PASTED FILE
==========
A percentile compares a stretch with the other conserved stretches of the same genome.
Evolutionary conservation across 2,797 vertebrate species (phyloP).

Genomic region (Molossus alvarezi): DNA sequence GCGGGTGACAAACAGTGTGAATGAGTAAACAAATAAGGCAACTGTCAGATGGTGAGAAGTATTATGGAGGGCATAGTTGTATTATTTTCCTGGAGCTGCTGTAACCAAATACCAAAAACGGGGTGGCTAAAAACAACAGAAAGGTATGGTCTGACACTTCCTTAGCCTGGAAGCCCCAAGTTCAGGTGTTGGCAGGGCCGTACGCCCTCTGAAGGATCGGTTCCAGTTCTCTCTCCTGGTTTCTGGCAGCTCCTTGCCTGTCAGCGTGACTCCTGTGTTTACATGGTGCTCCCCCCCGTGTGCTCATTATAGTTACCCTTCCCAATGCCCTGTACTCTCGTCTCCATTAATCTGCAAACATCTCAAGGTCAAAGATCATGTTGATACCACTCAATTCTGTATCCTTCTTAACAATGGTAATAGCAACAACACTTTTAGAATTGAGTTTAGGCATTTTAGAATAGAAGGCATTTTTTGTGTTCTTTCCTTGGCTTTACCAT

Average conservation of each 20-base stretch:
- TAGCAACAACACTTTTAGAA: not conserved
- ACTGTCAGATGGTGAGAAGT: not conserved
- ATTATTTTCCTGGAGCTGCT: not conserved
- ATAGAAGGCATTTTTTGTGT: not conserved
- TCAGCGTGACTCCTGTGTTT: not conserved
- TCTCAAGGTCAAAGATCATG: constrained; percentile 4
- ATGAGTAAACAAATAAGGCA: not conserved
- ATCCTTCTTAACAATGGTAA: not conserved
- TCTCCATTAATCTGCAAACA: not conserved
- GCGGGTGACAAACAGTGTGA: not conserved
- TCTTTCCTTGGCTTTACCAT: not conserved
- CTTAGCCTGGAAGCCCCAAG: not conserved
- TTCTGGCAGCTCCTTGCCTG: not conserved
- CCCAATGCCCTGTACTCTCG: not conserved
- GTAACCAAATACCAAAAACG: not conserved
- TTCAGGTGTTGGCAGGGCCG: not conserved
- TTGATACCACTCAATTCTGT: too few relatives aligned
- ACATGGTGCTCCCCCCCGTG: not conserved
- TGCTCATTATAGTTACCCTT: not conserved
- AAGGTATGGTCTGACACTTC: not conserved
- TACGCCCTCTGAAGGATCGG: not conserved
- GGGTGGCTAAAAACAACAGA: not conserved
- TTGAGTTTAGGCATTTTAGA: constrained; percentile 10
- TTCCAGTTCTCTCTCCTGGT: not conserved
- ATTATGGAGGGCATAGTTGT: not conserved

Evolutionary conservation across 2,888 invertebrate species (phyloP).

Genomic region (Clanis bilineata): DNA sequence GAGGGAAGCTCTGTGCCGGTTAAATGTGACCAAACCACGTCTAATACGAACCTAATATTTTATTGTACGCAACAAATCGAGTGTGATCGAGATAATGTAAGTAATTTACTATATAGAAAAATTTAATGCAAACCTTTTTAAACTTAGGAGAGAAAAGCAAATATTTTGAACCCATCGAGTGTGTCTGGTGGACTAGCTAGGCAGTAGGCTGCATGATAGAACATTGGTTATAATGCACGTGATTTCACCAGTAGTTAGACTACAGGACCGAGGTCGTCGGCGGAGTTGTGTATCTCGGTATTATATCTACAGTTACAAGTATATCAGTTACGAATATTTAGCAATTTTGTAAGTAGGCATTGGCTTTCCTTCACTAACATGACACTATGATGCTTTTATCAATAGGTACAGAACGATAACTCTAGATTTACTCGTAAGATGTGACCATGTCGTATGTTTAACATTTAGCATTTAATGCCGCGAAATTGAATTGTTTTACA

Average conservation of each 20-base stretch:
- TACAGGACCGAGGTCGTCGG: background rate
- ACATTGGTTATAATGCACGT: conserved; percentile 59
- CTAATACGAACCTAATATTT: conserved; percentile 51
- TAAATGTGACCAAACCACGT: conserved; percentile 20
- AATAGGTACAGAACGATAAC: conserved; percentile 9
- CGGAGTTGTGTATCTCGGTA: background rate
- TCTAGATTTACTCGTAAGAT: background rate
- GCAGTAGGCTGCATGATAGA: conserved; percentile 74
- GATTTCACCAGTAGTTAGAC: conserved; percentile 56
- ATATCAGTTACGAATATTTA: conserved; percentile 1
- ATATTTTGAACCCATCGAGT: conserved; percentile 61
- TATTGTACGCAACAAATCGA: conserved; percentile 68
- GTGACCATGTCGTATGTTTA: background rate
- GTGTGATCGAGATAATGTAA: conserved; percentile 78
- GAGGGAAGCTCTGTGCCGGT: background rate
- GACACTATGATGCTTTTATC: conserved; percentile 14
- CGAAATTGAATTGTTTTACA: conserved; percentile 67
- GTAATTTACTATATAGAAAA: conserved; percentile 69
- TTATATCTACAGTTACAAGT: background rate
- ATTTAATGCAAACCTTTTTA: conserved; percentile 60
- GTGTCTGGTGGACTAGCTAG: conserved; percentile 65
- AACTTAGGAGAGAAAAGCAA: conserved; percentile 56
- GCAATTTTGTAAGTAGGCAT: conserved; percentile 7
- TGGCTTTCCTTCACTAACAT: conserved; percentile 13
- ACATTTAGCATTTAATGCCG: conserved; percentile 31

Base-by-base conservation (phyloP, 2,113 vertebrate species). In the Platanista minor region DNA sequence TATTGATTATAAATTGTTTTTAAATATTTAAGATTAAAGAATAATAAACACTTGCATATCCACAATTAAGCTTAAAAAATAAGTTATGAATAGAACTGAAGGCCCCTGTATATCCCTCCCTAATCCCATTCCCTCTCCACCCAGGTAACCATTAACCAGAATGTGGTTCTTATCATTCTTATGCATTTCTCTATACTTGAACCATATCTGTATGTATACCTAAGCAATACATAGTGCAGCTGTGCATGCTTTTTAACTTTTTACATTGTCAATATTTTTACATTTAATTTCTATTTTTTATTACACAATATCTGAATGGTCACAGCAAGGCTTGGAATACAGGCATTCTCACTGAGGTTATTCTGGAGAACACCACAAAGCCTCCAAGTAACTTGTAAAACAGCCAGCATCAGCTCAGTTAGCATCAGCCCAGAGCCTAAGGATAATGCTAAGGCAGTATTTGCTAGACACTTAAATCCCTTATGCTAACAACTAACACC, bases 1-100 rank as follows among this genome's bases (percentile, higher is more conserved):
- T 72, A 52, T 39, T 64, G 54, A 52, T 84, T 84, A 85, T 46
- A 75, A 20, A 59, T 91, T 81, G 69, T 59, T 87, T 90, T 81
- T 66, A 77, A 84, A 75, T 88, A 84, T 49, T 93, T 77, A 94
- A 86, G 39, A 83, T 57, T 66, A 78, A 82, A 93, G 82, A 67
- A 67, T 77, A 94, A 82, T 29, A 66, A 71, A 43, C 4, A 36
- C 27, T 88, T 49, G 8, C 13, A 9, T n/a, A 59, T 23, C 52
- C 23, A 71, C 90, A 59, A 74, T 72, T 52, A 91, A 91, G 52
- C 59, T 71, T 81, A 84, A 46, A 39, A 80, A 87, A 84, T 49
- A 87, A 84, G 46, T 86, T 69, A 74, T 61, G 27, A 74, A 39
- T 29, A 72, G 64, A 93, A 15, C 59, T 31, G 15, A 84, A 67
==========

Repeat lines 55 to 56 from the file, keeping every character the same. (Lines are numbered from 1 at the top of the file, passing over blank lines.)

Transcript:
- GCAATTTTGTAAGTAGGCAT: conserved; percentile 7
- TGGCTTTCCTTCACTAACAT: conserved; percentile 13